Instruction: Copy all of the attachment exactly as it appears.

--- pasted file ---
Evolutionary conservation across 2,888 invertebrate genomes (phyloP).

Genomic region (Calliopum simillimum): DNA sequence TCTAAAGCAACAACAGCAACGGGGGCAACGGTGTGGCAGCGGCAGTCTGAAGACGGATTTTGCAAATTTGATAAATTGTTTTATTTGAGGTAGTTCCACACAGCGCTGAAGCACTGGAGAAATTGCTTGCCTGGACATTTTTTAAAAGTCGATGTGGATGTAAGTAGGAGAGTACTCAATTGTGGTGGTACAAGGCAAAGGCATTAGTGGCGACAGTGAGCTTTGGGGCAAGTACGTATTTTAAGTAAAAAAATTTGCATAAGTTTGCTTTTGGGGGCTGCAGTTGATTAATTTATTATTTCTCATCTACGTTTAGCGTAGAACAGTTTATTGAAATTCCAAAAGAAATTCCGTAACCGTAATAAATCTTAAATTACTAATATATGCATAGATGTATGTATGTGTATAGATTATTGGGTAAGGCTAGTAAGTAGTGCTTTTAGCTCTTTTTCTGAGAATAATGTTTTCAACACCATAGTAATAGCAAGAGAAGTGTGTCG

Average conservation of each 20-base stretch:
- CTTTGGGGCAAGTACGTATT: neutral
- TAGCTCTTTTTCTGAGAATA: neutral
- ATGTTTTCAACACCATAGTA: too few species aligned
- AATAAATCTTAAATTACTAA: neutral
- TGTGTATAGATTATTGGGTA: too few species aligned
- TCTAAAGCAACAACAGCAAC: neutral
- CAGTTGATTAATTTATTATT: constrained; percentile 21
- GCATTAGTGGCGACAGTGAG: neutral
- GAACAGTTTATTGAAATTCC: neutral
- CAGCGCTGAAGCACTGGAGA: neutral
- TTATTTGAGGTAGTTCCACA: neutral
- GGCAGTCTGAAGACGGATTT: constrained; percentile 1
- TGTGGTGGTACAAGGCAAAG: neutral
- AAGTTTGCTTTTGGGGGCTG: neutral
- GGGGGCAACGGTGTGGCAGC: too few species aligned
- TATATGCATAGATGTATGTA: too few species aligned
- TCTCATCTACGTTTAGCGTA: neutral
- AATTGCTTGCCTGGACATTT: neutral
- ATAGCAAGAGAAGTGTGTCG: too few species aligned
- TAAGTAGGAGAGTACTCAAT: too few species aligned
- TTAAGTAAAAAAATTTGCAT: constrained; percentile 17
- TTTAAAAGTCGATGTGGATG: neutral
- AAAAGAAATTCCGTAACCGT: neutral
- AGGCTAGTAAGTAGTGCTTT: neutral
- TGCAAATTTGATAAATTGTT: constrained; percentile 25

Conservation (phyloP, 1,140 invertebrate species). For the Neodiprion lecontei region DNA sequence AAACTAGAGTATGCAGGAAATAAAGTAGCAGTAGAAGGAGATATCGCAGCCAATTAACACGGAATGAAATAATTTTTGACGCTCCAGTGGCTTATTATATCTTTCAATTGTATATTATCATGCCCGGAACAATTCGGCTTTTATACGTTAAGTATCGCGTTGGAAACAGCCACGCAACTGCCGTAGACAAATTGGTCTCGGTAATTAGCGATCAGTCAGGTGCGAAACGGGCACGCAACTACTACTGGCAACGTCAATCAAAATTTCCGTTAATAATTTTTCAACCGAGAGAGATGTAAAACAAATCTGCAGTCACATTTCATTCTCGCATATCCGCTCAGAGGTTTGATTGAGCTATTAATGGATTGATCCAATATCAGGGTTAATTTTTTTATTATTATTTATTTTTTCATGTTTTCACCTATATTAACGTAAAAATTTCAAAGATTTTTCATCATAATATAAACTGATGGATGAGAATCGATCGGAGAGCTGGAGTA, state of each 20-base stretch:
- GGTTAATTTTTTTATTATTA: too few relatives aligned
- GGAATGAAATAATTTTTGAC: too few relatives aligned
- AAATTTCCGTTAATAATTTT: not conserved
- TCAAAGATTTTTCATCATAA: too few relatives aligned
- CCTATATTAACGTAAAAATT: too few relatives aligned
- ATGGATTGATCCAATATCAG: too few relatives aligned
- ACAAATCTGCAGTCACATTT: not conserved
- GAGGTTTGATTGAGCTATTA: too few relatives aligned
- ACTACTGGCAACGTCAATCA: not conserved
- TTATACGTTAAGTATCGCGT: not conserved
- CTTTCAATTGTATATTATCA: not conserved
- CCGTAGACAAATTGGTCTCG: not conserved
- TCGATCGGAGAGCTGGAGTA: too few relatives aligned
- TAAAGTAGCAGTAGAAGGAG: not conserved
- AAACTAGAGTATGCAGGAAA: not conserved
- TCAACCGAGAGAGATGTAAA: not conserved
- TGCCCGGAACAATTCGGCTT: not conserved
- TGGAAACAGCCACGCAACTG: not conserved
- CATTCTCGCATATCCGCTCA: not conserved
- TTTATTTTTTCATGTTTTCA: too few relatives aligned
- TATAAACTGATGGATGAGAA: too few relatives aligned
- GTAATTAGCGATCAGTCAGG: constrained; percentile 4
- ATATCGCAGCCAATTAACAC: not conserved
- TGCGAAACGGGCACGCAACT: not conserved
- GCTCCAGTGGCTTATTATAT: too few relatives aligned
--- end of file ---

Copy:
Evolutionary conservation across 2,888 invertebrate genomes (phyloP).

Genomic region (Calliopum simillimum): DNA sequence TCTAAAGCAACAACAGCAACGGGGGCAACGGTGTGGCAGCGGCAGTCTGAAGACGGATTTTGCAAATTTGATAAATTGTTTTATTTGAGGTAGTTCCACACAGCGCTGAAGCACTGGAGAAATTGCTTGCCTGGACATTTTTTAAAAGTCGATGTGGATGTAAGTAGGAGAGTACTCAATTGTGGTGGTACAAGGCAAAGGCATTAGTGGCGACAGTGAGCTTTGGGGCAAGTACGTATTTTAAGTAAAAAAATTTGCATAAGTTTGCTTTTGGGGGCTGCAGTTGATTAATTTATTATTTCTCATCTACGTTTAGCGTAGAACAGTTTATTGAAATTCCAAAAGAAATTCCGTAACCGTAATAAATCTTAAATTACTAATATATGCATAGATGTATGTATGTGTATAGATTATTGGGTAAGGCTAGTAAGTAGTGCTTTTAGCTCTTTTTCTGAGAATAATGTTTTCAACACCATAGTAATAGCAAGAGAAGTGTGTCG

Average conservation of each 20-base stretch:
- CTTTGGGGCAAGTACGTATT: neutral
- TAGCTCTTTTTCTGAGAATA: neutral
- ATGTTTTCAACACCATAGTA: too few species aligned
- AATAAATCTTAAATTACTAA: neutral
- TGTGTATAGATTATTGGGTA: too few species aligned
- TCTAAAGCAACAACAGCAAC: neutral
- CAGTTGATTAATTTATTATT: constrained; percentile 21
- GCATTAGTGGCGACAGTGAG: neutral
- GAACAGTTTATTGAAATTCC: neutral
- CAGCGCTGAAGCACTGGAGA: neutral
- TTATTTGAGGTAGTTCCACA: neutral
- GGCAGTCTGAAGACGGATTT: constrained; percentile 1
- TGTGGTGGTACAAGGCAAAG: neutral
- AAGTTTGCTTTTGGGGGCTG: neutral
- GGGGGCAACGGTGTGGCAGC: too few species aligned
- TATATGCATAGATGTATGTA: too few species aligned
- TCTCATCTACGTTTAGCGTA: neutral
- AATTGCTTGCCTGGACATTT: neutral
- ATAGCAAGAGAAGTGTGTCG: too few species aligned
- TAAGTAGGAGAGTACTCAAT: too few species aligned
- TTAAGTAAAAAAATTTGCAT: constrained; percentile 17
- TTTAAAAGTCGATGTGGATG: neutral
- AAAAGAAATTCCGTAACCGT: neutral
- AGGCTAGTAAGTAGTGCTTT: neutral
- TGCAAATTTGATAAATTGTT: constrained; percentile 25

Conservation (phyloP, 1,140 invertebrate species). For the Neodiprion lecontei region DNA sequence AAACTAGAGTATGCAGGAAATAAAGTAGCAGTAGAAGGAGATATCGCAGCCAATTAACACGGAATGAAATAATTTTTGACGCTCCAGTGGCTTATTATATCTTTCAATTGTATATTATCATGCCCGGAACAATTCGGCTTTTATACGTTAAGTATCGCGTTGGAAACAGCCACGCAACTGCCGTAGACAAATTGGTCTCGGTAATTAGCGATCAGTCAGGTGCGAAACGGGCACGCAACTACTACTGGCAACGTCAATCAAAATTTCCGTTAATAATTTTTCAACCGAGAGAGATGTAAAACAAATCTGCAGTCACATTTCATTCTCGCATATCCGCTCAGAGGTTTGATTGAGCTATTAATGGATTGATCCAATATCAGGGTTAATTTTTTTATTATTATTTATTTTTTCATGTTTTCACCTATATTAACGTAAAAATTTCAAAGATTTTTCATCATAATATAAACTGATGGATGAGAATCGATCGGAGAGCTGGAGTA, state of each 20-base stretch:
- GGTTAATTTTTTTATTATTA: too few relatives aligned
- GGAATGAAATAATTTTTGAC: too few relatives aligned
- AAATTTCCGTTAATAATTTT: not conserved
- TCAAAGATTTTTCATCATAA: too few relatives aligned
- CCTATATTAACGTAAAAATT: too few relatives aligned
- ATGGATTGATCCAATATCAG: too few relatives aligned
- ACAAATCTGCAGTCACATTT: not conserved
- GAGGTTTGATTGAGCTATTA: too few relatives aligned
- ACTACTGGCAACGTCAATCA: not conserved
- TTATACGTTAAGTATCGCGT: not conserved
- CTTTCAATTGTATATTATCA: not conserved
- CCGTAGACAAATTGGTCTCG: not conserved
- TCGATCGGAGAGCTGGAGTA: too few relatives aligned
- TAAAGTAGCAGTAGAAGGAG: not conserved
- AAACTAGAGTATGCAGGAAA: not conserved
- TCAACCGAGAGAGATGTAAA: not conserved
- TGCCCGGAACAATTCGGCTT: not conserved
- TGGAAACAGCCACGCAACTG: not conserved
- CATTCTCGCATATCCGCTCA: not conserved
- TTTATTTTTTCATGTTTTCA: too few relatives aligned
- TATAAACTGATGGATGAGAA: too few relatives aligned
- GTAATTAGCGATCAGTCAGG: constrained; percentile 4
- ATATCGCAGCCAATTAACAC: not conserved
- TGCGAAACGGGCACGCAACT: not conserved
- GCTCCAGTGGCTTATTATAT: too few relatives aligned